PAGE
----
Saturday, December 6, 2014

Six-Point Theology

Filed under: General,Geometry — m759 @ 12:00 PM

On the feast of Saint Nicholas

See also the six  posts on this year's feast of Saint Andrew
and the following from the University  of St. Andrews —

Friday, April 27, 2012

Paradigms Lost continues…

Filed under: General — m759 @ 9:00 PM

This post was suggested by Paradigms Lost
(a post cited here a year ago today),
by David Weinberger's recent essay "Shift Happens,"
and by today's opening of "The Raven."

David Weinberger in The Chronicle of Higher Education April 22

"… Kuhn was trying to understand how Aristotle could be such a brilliant natural scientist except when it came to understanding motion. Aristotle's idea that stones fall and fire rises because they're trying to get to their natural places seems like a simpleton's animism.

Then it became clear to Kuhn all at once. Ever since Newton, we in the West have thought movement changes an object's position in neutral space but does not change the object itself. For Aristotle, a change in position was a change in a quality of the object, and qualitative change tended toward an asymmetric actualization of potential: an acorn becomes an oak, but an oak never becomes an acorn. Motion likewise expressed a tendency for things to actualize their essence by moving to their proper place. With that, 'another initially strange part of Aristotelian doctrine begins to fall into place,' Kuhn wrote in The Road Since Structure ."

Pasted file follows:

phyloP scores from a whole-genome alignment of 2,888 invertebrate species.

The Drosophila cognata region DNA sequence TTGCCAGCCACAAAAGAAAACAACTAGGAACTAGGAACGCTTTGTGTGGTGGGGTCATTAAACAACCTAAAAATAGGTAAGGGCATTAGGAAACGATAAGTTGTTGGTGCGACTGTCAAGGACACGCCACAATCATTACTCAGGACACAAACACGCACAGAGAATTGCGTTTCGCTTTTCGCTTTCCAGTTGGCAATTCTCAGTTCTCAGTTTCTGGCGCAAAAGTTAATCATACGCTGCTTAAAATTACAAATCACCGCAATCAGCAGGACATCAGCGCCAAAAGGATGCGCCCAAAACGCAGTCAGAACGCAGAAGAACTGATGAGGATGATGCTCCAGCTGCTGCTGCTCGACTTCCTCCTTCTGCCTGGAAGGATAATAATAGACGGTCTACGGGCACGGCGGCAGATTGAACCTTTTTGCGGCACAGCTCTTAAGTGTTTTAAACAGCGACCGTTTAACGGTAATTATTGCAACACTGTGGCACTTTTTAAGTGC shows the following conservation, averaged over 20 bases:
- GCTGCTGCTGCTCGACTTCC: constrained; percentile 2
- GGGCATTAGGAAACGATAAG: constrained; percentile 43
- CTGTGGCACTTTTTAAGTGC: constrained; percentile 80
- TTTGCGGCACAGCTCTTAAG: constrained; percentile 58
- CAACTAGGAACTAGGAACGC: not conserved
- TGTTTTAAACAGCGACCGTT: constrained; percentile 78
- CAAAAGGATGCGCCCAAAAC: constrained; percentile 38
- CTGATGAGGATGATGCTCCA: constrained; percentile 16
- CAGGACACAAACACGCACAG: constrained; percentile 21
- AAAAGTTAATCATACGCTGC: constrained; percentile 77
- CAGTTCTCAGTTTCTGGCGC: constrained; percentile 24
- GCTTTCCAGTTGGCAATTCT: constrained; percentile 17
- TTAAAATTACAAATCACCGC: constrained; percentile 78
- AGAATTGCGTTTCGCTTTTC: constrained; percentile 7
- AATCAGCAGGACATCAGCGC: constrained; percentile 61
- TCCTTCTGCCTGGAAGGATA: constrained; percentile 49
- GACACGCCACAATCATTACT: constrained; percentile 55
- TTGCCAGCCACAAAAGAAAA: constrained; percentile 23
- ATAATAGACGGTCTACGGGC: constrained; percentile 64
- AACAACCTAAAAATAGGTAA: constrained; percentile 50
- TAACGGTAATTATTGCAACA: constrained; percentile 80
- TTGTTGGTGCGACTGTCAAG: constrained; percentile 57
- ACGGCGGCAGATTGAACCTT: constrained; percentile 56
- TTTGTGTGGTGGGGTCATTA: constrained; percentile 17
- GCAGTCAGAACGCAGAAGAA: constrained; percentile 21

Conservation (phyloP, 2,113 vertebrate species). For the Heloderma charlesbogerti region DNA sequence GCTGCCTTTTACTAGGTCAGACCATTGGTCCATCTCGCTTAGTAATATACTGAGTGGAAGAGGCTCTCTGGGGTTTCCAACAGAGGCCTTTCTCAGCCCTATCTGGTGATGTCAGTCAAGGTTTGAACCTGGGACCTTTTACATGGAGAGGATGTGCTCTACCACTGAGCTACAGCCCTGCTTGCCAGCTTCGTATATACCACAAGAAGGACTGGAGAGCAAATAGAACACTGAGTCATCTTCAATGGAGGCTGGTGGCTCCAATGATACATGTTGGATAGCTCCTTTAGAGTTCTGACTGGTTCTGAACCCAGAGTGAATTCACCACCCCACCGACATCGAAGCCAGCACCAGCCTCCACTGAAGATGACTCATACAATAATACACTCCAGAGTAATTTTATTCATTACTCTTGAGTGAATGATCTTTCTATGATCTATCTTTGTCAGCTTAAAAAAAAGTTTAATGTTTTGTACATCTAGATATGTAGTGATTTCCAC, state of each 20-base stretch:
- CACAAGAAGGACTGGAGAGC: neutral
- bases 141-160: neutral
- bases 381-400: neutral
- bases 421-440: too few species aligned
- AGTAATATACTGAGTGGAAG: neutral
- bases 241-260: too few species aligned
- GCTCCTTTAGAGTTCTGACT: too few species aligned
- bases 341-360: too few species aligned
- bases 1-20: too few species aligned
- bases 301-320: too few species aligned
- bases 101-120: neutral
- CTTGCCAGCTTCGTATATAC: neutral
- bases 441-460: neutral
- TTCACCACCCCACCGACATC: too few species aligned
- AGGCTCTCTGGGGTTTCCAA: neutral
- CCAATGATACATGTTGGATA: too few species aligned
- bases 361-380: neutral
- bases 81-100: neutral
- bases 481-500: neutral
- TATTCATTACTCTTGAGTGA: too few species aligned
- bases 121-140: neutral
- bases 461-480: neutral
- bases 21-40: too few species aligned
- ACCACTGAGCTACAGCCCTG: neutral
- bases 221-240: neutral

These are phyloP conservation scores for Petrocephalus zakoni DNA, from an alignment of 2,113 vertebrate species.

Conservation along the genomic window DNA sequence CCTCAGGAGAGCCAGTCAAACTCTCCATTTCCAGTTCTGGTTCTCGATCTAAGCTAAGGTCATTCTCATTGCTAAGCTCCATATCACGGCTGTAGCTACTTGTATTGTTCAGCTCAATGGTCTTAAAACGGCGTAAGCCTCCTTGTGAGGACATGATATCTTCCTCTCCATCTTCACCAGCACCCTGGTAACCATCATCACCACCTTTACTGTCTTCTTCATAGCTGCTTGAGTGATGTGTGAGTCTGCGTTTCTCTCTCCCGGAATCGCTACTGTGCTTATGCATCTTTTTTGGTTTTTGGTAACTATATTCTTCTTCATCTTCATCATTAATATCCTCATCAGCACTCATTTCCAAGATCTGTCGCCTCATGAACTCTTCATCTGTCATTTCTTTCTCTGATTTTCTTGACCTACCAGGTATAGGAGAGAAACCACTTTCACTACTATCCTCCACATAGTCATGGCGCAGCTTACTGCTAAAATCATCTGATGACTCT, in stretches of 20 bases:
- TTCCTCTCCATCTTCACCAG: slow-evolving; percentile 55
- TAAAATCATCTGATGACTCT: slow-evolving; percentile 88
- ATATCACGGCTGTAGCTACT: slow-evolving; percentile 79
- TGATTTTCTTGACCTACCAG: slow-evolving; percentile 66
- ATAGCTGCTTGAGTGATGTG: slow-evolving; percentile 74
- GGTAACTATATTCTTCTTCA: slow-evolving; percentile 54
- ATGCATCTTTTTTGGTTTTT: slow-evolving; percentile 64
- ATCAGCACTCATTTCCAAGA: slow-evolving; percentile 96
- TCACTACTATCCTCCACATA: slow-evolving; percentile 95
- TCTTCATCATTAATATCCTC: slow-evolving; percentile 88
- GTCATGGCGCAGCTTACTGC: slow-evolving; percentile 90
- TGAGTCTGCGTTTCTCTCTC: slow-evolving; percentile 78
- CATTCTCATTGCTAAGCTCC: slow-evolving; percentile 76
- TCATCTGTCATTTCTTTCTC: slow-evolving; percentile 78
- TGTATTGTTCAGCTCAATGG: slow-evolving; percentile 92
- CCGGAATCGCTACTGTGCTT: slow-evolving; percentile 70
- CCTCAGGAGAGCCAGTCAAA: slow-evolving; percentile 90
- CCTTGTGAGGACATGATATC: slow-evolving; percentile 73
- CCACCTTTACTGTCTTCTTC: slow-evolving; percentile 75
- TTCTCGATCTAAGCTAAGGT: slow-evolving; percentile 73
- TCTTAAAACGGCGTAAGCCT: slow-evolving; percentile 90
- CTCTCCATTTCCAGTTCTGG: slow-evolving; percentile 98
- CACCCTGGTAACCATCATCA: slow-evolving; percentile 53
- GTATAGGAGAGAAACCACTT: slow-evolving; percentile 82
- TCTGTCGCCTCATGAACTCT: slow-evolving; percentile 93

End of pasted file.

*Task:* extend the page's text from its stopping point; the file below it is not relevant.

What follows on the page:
Dr. John Raven (of Raven's Progressive Matrices)

"… these tools cannot be immediately applied within our current workplaces, educational systems, and public management systems because the operation of these systems is determined, not by personal developmental or societal needs, but by a range of latent, rarely discussed, and hard to influence sociological forces.

But this is not a cry of despair: It points to another topic which has been widely neglected by psychologists: It tells us that human behaviour is not  mainly determined by internal  properties— such as talents, attitudes, and values— but by external  social forces. Such a transformation in psychological thinking and theorising is as great as the transformation Newton introduced into physics by noting that the movement of inanimate objects is not determined by internal, 'animistic,' properties of the objects but by invisible external forces which act upon them— invisible forces that can nevertheless be mapped, measured, and harnessed to do useful work for humankind.

So this brings us to our fourth conceptualisation and measurement topic: How are these social forces to be conceptualised, mapped, measured, and harnessed in a manner analogous to the way in which Newton made it possible to harness the destructive forces of the wind and the waves to enable sailing boats to get to their destinations?"

Before Newton, boats never arrived?

Saturday, September 19, 2009

Saturday September 19, 2009

Filed under: General — m759 @ 2:22 AM

Towards Kristen